Our last stop on the way to Michigan was the Indiana Dunes National Lakeshore which is on the southern edge of Lake Michigan. There is also the Indiana Sand Dunes State Park in the middle of the national park. It is not a contiguous park as there are several parts that are separated from the main section. This park encompasses a variety of habitats to see and learn about. The eco systems represented here are: lakes, beach, dunes, interdunal, marsh, swamp, savanna, prairie, rivers, bogs and fens.
The park has 15 miles of beach along the shores of Lake Michigan. The lake, of course, was formed from glaciers along with the other 4 Great Lakes. The glacier here was continental (not the montane ones I’ve been writing about in Washington). The ice sheet was up to 2.5 miles thick. There were about 4 different glacial periods, the latest being the Wisconsin about 20,000 years ago. The glaciers still moved and flowed like the montane glaciers, and ground the rock down into sand. Lots and lots of sand. When the glaciers retreated, creating the lakes, sand also began being deposited as dunes. The water levels fluctuate causing the shorelines to move accordingly. There are places where older dunes, deposited when the lake was larger, can still be seen. These older dunes support trees.
As the dunes move with the shoreline and water levels, they end up looking like contour lines on a map (if you look at satellite images). The areas between the different ridges of dunes are interdunal wetlands.
Marshes and swamps are here to view as well. The difference between them is the tree cover. Marshes are mostly grasses and herbaceous plants while swamps have mostly trees. The Great Marsh is being restored and has both habitats represented. We hiked through this part of the park. It was interesting in the variety of plants visible. And we saw evidence of beavers (gnawed upon logs). Speaking of being gnawed upon…during our hike through the marshlands the mosquitos were extremely hungry. Even with bug spray, clouds of mosquitos swarmed and hummed around us constantly. Yes, a few even partook of a nice meal at our expense.
There are small sections of both prairie (tallgrass) and savannas. The difference between these two habitats is the tree cover (Am I repeating myself here?). Savannas have between 10-80% tree cover. Prairies have 10% or less of trees. There are two prairies here, one being the Calumet Prairie State Nature Preserve and is run in conjunction with the state park agency. The other is the Mnoke Prairie and is near the Bailly Homestead area.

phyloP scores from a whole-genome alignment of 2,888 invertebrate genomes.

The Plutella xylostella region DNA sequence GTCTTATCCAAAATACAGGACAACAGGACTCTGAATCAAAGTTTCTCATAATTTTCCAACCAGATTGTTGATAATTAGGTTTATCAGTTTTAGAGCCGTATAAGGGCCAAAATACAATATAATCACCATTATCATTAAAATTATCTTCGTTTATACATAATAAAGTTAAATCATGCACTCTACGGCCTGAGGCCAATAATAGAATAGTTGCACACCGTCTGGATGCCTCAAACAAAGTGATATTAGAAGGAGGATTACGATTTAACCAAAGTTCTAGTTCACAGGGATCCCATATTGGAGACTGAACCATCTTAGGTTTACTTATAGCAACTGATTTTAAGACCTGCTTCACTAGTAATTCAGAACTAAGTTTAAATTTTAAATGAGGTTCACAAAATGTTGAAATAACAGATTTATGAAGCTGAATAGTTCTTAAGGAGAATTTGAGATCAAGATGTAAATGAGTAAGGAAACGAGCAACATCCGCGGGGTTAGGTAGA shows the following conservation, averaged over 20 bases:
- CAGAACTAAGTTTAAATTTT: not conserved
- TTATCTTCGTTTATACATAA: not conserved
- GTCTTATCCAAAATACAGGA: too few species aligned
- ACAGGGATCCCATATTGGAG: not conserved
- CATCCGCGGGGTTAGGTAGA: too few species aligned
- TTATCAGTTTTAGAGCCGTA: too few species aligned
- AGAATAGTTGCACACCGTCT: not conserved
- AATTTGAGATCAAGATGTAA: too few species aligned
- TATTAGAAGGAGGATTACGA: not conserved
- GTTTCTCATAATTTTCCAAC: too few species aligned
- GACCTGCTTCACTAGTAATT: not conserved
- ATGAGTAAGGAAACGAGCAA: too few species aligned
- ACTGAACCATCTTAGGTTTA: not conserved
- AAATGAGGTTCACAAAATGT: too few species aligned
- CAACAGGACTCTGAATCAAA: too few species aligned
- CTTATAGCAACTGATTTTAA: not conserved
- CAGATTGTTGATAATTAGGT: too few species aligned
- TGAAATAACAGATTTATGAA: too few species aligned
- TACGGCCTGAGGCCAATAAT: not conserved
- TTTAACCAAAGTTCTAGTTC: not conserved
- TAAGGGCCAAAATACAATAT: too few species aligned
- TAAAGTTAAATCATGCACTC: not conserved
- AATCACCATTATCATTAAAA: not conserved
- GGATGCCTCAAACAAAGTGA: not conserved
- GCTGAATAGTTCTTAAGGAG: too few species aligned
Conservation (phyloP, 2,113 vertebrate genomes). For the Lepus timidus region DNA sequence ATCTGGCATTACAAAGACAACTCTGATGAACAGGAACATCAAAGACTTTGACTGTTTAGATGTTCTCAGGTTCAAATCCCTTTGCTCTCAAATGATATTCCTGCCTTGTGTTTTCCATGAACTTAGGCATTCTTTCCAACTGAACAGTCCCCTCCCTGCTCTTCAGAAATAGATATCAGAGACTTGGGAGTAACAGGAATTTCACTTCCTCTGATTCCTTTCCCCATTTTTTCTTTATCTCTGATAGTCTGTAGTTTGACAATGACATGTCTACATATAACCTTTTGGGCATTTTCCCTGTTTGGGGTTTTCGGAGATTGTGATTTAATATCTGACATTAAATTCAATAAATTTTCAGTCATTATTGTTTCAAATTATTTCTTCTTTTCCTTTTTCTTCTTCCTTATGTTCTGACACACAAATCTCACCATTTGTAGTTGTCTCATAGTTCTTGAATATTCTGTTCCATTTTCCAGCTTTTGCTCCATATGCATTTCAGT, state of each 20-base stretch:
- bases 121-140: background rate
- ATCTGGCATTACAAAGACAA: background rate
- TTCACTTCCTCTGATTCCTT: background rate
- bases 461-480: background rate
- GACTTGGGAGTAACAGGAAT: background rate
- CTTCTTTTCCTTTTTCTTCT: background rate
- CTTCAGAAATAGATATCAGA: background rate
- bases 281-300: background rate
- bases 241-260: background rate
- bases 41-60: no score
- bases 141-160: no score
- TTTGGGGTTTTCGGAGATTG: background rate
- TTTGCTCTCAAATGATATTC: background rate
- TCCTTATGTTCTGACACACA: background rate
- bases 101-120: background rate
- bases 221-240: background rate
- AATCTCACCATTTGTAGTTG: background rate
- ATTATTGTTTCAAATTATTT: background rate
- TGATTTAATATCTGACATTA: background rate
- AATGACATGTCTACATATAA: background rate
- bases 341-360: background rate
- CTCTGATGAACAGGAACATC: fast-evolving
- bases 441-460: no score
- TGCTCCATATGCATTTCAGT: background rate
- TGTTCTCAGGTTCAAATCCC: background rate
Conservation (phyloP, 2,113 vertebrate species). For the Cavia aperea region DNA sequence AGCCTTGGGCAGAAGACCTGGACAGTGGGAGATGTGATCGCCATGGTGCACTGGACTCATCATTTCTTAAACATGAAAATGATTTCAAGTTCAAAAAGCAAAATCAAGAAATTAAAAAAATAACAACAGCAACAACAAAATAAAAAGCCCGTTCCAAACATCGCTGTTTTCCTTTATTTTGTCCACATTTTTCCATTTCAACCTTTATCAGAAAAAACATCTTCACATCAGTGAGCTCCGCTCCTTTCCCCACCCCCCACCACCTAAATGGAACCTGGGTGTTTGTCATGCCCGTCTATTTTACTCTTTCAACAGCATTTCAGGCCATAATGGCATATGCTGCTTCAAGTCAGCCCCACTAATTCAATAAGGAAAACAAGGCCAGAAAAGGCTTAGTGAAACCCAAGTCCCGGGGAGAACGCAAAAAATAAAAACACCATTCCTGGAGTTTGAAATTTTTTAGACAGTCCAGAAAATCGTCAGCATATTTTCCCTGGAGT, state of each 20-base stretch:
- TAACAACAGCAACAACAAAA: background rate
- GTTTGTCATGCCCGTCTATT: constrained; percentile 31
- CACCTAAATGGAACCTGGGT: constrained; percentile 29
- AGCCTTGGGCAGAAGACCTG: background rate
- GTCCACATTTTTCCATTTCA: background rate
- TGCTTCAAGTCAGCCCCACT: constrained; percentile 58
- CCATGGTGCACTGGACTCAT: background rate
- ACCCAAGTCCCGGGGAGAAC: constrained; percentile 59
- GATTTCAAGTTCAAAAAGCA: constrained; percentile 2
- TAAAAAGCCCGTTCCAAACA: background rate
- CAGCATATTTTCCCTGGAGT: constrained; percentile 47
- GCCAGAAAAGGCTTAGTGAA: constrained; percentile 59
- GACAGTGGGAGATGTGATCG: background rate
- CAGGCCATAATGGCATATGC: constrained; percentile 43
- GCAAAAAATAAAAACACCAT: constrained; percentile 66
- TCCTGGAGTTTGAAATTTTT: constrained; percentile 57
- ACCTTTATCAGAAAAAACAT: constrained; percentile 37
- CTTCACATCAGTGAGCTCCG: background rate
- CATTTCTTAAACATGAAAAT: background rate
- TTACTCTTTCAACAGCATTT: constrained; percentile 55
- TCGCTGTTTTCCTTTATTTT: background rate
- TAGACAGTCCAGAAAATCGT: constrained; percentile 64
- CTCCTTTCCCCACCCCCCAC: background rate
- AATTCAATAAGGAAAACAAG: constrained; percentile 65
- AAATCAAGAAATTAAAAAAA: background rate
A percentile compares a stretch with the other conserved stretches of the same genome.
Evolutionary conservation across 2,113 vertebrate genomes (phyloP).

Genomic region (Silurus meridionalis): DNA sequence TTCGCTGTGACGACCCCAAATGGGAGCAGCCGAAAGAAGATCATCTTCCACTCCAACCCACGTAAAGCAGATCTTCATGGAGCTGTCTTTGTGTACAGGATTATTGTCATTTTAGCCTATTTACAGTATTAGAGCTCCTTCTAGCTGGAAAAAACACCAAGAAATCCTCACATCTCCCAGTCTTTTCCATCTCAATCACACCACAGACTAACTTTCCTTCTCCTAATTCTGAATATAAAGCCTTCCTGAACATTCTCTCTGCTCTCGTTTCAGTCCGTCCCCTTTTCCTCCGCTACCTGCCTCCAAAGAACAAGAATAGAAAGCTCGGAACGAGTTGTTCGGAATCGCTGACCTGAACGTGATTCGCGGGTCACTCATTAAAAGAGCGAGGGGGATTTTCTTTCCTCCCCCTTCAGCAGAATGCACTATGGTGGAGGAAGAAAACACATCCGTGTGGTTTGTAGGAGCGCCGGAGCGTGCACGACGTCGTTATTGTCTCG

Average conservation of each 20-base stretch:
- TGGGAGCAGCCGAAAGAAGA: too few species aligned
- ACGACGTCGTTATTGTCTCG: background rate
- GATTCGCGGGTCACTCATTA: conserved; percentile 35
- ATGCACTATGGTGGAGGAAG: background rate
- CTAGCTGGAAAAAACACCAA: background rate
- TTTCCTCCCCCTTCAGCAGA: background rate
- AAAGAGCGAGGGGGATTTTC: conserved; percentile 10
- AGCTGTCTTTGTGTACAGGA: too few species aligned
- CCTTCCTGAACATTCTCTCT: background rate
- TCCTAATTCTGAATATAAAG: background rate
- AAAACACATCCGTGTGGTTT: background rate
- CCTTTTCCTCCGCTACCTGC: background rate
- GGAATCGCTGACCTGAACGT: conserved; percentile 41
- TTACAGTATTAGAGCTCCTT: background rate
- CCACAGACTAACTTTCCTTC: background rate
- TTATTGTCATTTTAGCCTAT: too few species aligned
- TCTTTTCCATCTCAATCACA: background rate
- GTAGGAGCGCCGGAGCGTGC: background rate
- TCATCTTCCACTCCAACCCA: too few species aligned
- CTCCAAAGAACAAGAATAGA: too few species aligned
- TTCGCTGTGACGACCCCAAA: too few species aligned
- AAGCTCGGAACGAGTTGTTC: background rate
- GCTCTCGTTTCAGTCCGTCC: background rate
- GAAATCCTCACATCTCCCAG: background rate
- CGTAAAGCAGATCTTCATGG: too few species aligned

Bogs and fens, both a type of wetlands, are interesting. A fen gets its water from below ground, while a bog is created from glacier ice. The bog here is called Pinhook Bog. It can only be viewed during an escorted ranger hike. This is due to the fact that the bog is extremely rare so it is being kept in as pristine condition as possible. The really interesting thing about it is that everything floats on a very dense mat of sphagnum peat moss. Trees, bushes, everything. The moss is so thick it can even support people walking on it. Unfortunately we could not see this part of the park at the time we visited.
There is even a historic link to the history of flight for the area. Octave Chanute was one of the pioneers in exploring flight in the early 1900s. He corresponded and talked to the Wright Brothers in Dayton, Ohio while they were developing their first airplane. He experimented with his glider here amongst the dunes.
All in all, it was a very pleasant visit. There are lots of hiking trails (70 miles of trails between the state and national parks), it is dog friendly (Kip and Kellie got to go to the beach with us!), and there are a wide variety of flora and fauna to enjoy. Just remember to bring the gallon or two of bug repellant (per person) which will be needed to keep the mosquitos and ticks at bay.